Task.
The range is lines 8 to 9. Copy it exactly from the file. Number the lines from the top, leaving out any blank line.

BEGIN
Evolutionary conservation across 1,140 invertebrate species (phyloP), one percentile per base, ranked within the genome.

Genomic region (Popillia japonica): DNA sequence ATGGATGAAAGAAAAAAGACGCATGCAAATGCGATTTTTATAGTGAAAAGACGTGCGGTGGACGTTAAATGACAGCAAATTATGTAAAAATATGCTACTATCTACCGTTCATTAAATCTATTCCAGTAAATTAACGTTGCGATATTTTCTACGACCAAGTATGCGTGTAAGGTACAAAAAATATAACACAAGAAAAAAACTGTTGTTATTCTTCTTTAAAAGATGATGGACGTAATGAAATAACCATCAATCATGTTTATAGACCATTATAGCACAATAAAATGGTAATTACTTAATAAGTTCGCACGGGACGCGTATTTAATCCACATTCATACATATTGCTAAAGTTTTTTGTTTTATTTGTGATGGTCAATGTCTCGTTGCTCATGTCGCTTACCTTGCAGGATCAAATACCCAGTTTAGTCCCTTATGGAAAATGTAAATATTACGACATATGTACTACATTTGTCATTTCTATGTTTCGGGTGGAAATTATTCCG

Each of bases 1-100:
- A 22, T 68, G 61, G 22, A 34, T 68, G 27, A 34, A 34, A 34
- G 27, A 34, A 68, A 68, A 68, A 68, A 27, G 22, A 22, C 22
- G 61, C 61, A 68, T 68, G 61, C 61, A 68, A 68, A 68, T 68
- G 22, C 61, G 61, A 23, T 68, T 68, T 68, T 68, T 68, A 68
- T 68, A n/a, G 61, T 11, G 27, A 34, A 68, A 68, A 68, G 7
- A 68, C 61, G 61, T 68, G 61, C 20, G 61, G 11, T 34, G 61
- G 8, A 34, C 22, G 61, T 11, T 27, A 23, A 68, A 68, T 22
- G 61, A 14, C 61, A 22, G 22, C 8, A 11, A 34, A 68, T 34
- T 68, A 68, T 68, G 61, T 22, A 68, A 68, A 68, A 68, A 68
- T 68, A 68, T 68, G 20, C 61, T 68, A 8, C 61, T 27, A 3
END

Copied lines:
- T 68, A n/a, G 61, T 11, G 27, A 34, A 68, A 68, A 68, G 7
- A 68, C 61, G 61, T 68, G 61, C 20, G 61, G 11, T 34, G 61